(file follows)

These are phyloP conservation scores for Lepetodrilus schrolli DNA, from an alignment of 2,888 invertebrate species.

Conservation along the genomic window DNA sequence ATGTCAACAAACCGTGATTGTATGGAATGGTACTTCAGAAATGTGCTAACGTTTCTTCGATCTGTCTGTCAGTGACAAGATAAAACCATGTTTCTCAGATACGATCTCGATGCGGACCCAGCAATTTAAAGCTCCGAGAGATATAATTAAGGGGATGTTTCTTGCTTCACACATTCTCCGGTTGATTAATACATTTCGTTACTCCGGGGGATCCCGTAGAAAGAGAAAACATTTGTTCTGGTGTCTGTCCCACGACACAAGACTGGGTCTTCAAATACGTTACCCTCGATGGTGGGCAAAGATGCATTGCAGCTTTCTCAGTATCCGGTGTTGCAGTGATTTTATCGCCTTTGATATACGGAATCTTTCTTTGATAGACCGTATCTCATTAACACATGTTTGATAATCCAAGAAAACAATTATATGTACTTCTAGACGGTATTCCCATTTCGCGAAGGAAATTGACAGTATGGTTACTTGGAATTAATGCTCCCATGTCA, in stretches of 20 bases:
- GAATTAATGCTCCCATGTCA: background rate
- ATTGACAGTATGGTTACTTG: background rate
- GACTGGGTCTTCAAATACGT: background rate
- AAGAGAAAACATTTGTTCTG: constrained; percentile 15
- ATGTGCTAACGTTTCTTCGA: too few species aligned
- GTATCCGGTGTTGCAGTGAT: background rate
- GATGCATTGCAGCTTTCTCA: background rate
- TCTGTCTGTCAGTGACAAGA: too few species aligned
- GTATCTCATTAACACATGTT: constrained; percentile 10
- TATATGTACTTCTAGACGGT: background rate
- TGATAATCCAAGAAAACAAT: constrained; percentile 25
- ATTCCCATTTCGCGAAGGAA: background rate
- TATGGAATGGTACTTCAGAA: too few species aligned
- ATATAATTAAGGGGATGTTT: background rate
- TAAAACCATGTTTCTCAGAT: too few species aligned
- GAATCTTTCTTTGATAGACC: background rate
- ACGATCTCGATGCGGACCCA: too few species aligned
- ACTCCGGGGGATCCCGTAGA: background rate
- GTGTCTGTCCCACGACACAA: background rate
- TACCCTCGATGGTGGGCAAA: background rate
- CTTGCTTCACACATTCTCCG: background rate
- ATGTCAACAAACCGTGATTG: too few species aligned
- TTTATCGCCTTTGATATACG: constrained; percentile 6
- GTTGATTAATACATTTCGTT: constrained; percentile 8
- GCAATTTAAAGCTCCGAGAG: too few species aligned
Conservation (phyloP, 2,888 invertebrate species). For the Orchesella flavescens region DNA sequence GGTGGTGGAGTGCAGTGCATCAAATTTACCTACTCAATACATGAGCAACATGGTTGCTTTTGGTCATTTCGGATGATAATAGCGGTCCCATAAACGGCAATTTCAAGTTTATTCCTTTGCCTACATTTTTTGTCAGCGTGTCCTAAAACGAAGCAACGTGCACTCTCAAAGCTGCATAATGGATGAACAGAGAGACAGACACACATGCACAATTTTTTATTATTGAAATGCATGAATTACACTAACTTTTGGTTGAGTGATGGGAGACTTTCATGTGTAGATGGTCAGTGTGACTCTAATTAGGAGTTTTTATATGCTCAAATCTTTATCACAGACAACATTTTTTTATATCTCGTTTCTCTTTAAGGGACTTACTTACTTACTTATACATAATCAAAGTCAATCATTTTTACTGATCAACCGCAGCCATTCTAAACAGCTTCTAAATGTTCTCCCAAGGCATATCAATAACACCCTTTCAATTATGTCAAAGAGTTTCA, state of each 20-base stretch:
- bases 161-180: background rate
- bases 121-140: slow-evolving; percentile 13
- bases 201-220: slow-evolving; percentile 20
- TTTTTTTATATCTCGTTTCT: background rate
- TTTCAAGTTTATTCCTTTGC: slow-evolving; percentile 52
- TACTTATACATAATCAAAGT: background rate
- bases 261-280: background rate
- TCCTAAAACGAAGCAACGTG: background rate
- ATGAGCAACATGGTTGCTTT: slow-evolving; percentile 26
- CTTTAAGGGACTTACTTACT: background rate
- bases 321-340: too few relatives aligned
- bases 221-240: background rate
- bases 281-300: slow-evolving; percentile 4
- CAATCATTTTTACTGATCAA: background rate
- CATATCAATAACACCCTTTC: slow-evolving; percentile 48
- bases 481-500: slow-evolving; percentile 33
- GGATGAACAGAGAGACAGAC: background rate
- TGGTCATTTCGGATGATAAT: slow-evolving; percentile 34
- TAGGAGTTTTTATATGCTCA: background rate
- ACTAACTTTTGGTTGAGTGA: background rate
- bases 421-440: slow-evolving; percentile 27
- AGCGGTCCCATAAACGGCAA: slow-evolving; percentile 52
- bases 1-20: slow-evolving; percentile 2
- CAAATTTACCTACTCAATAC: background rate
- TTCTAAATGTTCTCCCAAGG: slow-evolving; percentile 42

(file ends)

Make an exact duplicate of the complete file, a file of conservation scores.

These are phyloP conservation scores for Lepetodrilus schrolli DNA, from an alignment of 2,888 invertebrate species.

Conservation along the genomic window DNA sequence ATGTCAACAAACCGTGATTGTATGGAATGGTACTTCAGAAATGTGCTAACGTTTCTTCGATCTGTCTGTCAGTGACAAGATAAAACCATGTTTCTCAGATACGATCTCGATGCGGACCCAGCAATTTAAAGCTCCGAGAGATATAATTAAGGGGATGTTTCTTGCTTCACACATTCTCCGGTTGATTAATACATTTCGTTACTCCGGGGGATCCCGTAGAAAGAGAAAACATTTGTTCTGGTGTCTGTCCCACGACACAAGACTGGGTCTTCAAATACGTTACCCTCGATGGTGGGCAAAGATGCATTGCAGCTTTCTCAGTATCCGGTGTTGCAGTGATTTTATCGCCTTTGATATACGGAATCTTTCTTTGATAGACCGTATCTCATTAACACATGTTTGATAATCCAAGAAAACAATTATATGTACTTCTAGACGGTATTCCCATTTCGCGAAGGAAATTGACAGTATGGTTACTTGGAATTAATGCTCCCATGTCA, in stretches of 20 bases:
- GAATTAATGCTCCCATGTCA: background rate
- ATTGACAGTATGGTTACTTG: background rate
- GACTGGGTCTTCAAATACGT: background rate
- AAGAGAAAACATTTGTTCTG: constrained; percentile 15
- ATGTGCTAACGTTTCTTCGA: too few species aligned
- GTATCCGGTGTTGCAGTGAT: background rate
- GATGCATTGCAGCTTTCTCA: background rate
- TCTGTCTGTCAGTGACAAGA: too few species aligned
- GTATCTCATTAACACATGTT: constrained; percentile 10
- TATATGTACTTCTAGACGGT: background rate
- TGATAATCCAAGAAAACAAT: constrained; percentile 25
- ATTCCCATTTCGCGAAGGAA: background rate
- TATGGAATGGTACTTCAGAA: too few species aligned
- ATATAATTAAGGGGATGTTT: background rate
- TAAAACCATGTTTCTCAGAT: too few species aligned
- GAATCTTTCTTTGATAGACC: background rate
- ACGATCTCGATGCGGACCCA: too few species aligned
- ACTCCGGGGGATCCCGTAGA: background rate
- GTGTCTGTCCCACGACACAA: background rate
- TACCCTCGATGGTGGGCAAA: background rate
- CTTGCTTCACACATTCTCCG: background rate
- ATGTCAACAAACCGTGATTG: too few species aligned
- TTTATCGCCTTTGATATACG: constrained; percentile 6
- GTTGATTAATACATTTCGTT: constrained; percentile 8
- GCAATTTAAAGCTCCGAGAG: too few species aligned
Conservation (phyloP, 2,888 invertebrate species). For the Orchesella flavescens region DNA sequence GGTGGTGGAGTGCAGTGCATCAAATTTACCTACTCAATACATGAGCAACATGGTTGCTTTTGGTCATTTCGGATGATAATAGCGGTCCCATAAACGGCAATTTCAAGTTTATTCCTTTGCCTACATTTTTTGTCAGCGTGTCCTAAAACGAAGCAACGTGCACTCTCAAAGCTGCATAATGGATGAACAGAGAGACAGACACACATGCACAATTTTTTATTATTGAAATGCATGAATTACACTAACTTTTGGTTGAGTGATGGGAGACTTTCATGTGTAGATGGTCAGTGTGACTCTAATTAGGAGTTTTTATATGCTCAAATCTTTATCACAGACAACATTTTTTTATATCTCGTTTCTCTTTAAGGGACTTACTTACTTACTTATACATAATCAAAGTCAATCATTTTTACTGATCAACCGCAGCCATTCTAAACAGCTTCTAAATGTTCTCCCAAGGCATATCAATAACACCCTTTCAATTATGTCAAAGAGTTTCA, state of each 20-base stretch:
- bases 161-180: background rate
- bases 121-140: slow-evolving; percentile 13
- bases 201-220: slow-evolving; percentile 20
- TTTTTTTATATCTCGTTTCT: background rate
- TTTCAAGTTTATTCCTTTGC: slow-evolving; percentile 52
- TACTTATACATAATCAAAGT: background rate
- bases 261-280: background rate
- TCCTAAAACGAAGCAACGTG: background rate
- ATGAGCAACATGGTTGCTTT: slow-evolving; percentile 26
- CTTTAAGGGACTTACTTACT: background rate
- bases 321-340: too few relatives aligned
- bases 221-240: background rate
- bases 281-300: slow-evolving; percentile 4
- CAATCATTTTTACTGATCAA: background rate
- CATATCAATAACACCCTTTC: slow-evolving; percentile 48
- bases 481-500: slow-evolving; percentile 33
- GGATGAACAGAGAGACAGAC: background rate
- TGGTCATTTCGGATGATAAT: slow-evolving; percentile 34
- TAGGAGTTTTTATATGCTCA: background rate
- ACTAACTTTTGGTTGAGTGA: background rate
- bases 421-440: slow-evolving; percentile 27
- AGCGGTCCCATAAACGGCAA: slow-evolving; percentile 52
- bases 1-20: slow-evolving; percentile 2
- CAAATTTACCTACTCAATAC: background rate
- TTCTAAATGTTCTCCCAAGG: slow-evolving; percentile 42